Getting plenty of restful sleep is always important, but especially during that time of month. It’s no secret that periods can leave us uncomfortable, bloated, and wide awake trying to find relief. While you may need to take medications to assist with period cramps, you may be surprised to learn there are certain sleeping positions that can provide comfort and help make your period more manageable.
What are the best sleeping positions to help with period cramps?
Periods are exhausting, period. And losing sleep over a period makes them even more exhausting. Whether you’re just trying to relax and find comfort or sleep through the night, there are a few sleeping positions that can ease period cramps. One may soothe you for a while, but you may need to intermix position. Here are three of the best sleeping positions to help with period cramps.
- Fetal position: Sleeping in a fetal position can take pressure off your abdominal muscles, thus relieving tension that may be worsening cramps. The fetal position is one of the best sleeping positions for cramping relief during your period. Not only can it ease the severity of cramps but it can provide a sense of safety and comfort.
- Pillow under knees: Try placing a small round pillow under your knees as you lie on your back. If you don’t have a pillow, a towel can be used as a replacement. Keep your legs straight and breathe as you feel your muscles relax and your body calm as cramp pain settles.
- Child pose: It may feel unnatural to actually attempt to sleep in a child’s pose, but don’t rule it out until you’ve tried it. Child’s pose can provide unmatched muscle relief while easing the pain of period cramps. If you can sleep in this position comfortably, you should. Otherwise, try to keep yourself in a child’s pose for an extended period to help with menstrual cramps.
Which position is best to sleep during a period?
Ultimately the best position will be the one that you find most comfortable. Keep in mind that sleeping position can ease the pain of cramps, but you may need other remedies as well. If cramps are interrupting your day-to-day life, you should consult with your doctor. For most women, the fetal position is a go-to for relief. Trying the fetal position will hopefully help you find some relief - but don’t forget to breathe, stay hydrated, and be as positive as possible. Cramps and periods may be disruptive, but they are part of being a woman. Be grateful that you’re experiencing natural mother nature symptoms and never take your health for granted. Tampons and pads can be another annoying part of every period. As you wrestle with cramps, your tampon may be irritating you down there and the combination can make you extra agitated. Switching to leakproof period underwear can make your period more comfortable, in addition to the right sleeping positions.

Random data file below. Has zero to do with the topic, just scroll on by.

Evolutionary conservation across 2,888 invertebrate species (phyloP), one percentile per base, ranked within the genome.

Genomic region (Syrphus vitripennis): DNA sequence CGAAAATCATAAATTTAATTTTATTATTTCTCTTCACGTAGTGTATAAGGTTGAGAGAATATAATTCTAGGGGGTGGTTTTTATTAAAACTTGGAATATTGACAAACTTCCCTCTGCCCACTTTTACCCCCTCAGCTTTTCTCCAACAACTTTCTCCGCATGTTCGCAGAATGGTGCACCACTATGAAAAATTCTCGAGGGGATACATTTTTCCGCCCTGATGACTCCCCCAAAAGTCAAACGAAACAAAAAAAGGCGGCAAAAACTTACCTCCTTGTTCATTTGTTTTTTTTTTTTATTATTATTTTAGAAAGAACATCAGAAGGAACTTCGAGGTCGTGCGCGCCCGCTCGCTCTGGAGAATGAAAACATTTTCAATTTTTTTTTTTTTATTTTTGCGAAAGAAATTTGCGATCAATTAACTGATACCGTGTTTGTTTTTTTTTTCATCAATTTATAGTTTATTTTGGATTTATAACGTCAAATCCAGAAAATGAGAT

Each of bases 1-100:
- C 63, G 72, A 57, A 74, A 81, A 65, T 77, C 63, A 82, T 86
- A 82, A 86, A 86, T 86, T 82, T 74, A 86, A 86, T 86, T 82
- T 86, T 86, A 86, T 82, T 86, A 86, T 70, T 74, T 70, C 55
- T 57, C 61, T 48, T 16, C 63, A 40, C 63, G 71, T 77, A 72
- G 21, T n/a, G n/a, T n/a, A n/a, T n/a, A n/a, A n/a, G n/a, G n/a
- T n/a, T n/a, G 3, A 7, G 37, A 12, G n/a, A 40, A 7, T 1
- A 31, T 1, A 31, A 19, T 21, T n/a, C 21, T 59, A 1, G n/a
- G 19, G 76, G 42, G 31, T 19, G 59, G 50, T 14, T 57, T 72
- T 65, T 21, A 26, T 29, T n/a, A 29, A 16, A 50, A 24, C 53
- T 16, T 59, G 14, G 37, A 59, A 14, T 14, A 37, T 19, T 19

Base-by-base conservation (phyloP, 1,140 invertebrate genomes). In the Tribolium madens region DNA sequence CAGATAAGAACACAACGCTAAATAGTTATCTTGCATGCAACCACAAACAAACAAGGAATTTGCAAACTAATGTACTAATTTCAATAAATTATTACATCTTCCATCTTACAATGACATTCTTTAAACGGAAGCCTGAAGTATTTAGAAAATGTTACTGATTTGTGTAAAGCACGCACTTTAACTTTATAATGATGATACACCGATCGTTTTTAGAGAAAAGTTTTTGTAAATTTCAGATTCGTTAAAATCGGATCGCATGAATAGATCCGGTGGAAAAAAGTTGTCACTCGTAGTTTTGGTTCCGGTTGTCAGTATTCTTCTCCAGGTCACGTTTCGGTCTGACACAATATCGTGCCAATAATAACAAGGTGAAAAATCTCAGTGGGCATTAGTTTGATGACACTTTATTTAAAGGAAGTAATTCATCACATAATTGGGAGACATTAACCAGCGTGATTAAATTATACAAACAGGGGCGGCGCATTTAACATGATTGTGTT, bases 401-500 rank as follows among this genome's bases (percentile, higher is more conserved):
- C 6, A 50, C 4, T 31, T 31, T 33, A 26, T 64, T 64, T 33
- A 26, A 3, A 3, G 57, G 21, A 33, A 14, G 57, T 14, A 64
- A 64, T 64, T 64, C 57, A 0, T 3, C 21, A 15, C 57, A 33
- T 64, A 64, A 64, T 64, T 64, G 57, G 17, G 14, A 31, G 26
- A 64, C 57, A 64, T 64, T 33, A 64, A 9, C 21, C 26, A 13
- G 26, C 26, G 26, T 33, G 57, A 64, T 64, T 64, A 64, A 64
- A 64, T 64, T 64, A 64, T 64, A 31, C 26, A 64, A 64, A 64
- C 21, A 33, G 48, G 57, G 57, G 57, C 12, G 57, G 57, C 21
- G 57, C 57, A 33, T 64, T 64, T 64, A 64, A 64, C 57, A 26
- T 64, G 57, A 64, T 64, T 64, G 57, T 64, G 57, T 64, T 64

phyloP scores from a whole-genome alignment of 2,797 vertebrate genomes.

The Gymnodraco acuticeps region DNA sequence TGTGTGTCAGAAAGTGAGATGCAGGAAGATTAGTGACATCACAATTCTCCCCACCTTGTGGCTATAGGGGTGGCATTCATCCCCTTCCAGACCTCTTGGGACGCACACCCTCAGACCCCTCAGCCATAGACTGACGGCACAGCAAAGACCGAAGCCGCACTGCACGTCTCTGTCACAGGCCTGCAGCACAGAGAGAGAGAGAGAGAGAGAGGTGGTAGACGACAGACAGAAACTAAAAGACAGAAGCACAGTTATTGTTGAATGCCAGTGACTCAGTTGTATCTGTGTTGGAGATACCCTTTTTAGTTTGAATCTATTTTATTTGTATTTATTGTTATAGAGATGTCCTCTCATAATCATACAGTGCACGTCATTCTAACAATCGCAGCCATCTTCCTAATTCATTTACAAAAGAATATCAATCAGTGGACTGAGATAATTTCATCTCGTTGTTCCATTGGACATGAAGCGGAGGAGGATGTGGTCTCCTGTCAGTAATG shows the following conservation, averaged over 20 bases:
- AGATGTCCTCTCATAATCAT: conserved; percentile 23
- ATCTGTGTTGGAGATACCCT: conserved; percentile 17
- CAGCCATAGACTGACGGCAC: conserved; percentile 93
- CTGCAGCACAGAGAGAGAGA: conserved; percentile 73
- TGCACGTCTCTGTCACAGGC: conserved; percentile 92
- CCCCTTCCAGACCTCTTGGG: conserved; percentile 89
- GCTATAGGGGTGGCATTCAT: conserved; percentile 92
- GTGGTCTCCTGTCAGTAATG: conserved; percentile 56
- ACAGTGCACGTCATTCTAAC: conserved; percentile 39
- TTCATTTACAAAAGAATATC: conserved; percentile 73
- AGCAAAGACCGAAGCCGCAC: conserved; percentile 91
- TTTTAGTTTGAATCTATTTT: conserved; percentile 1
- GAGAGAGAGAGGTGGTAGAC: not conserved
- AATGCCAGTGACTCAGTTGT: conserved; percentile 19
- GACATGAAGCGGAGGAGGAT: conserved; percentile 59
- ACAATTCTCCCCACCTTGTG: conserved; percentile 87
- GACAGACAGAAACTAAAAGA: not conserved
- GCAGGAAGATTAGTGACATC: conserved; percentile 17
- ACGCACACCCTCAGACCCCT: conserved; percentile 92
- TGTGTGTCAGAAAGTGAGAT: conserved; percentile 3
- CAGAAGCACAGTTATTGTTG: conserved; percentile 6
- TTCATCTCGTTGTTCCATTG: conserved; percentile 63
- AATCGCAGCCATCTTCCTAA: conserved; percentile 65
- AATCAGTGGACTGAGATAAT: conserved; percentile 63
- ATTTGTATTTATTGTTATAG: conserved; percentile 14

Other tips to help alleviate period cramps
A comfortable sleeping position can help ease cramps, but as we’ve said, you may need to enlist other remedies in conjunction. Here are a few tips that can help alleviate period cramps.
- Apply a heating patch: Heating patches can be applied right where you need relief the most to ease period cramps. With instant warmth you’ll be immediately comforted as blood flow increases, muscles relax, and cramp pain fades.
- Light exercise: Exercise is good both physically and mentally. Light exercise, say a walk on your lunch, can reduce bloating and lessen cramping pain. Aerobic exercise, even in light moderation, can help blood circulation while releasing endorphins. You can also try a low back and glute stretch to alleviate tightness that may result from period cramping. Other exercises such as keeling abominable twists and glute bridges can be beneficial too.
- Try some yoga: Whether you do a flow or a few stretches before bed, or incorporate professional yoga classes into your routine, it can help rescue menstrual cramping pain. Doing yoga before bed can help you de-stress and ease your body into relaxation to promote a good night sleep.
- Reduce stress: While easier said than done, focus on reducing stress as much as possible. From worsening period cramps to anxiety, stress has a long list of negatives. Stress can be reduced if you commit to making an effort to reduce it. Whether it’s planning ahead, setting aside time to breathe, exercising, working a little less, or anything else - find ways to reduce stress and or manage it more effectively. Stress is hard on your body and will not help menstrual cramps or your mental well being.
If you’re suffering from menstrual cramps, hang in there and apply some of the tips above. It’s okay to take a break if you’re not feeling well on your period, but periods should not stop life.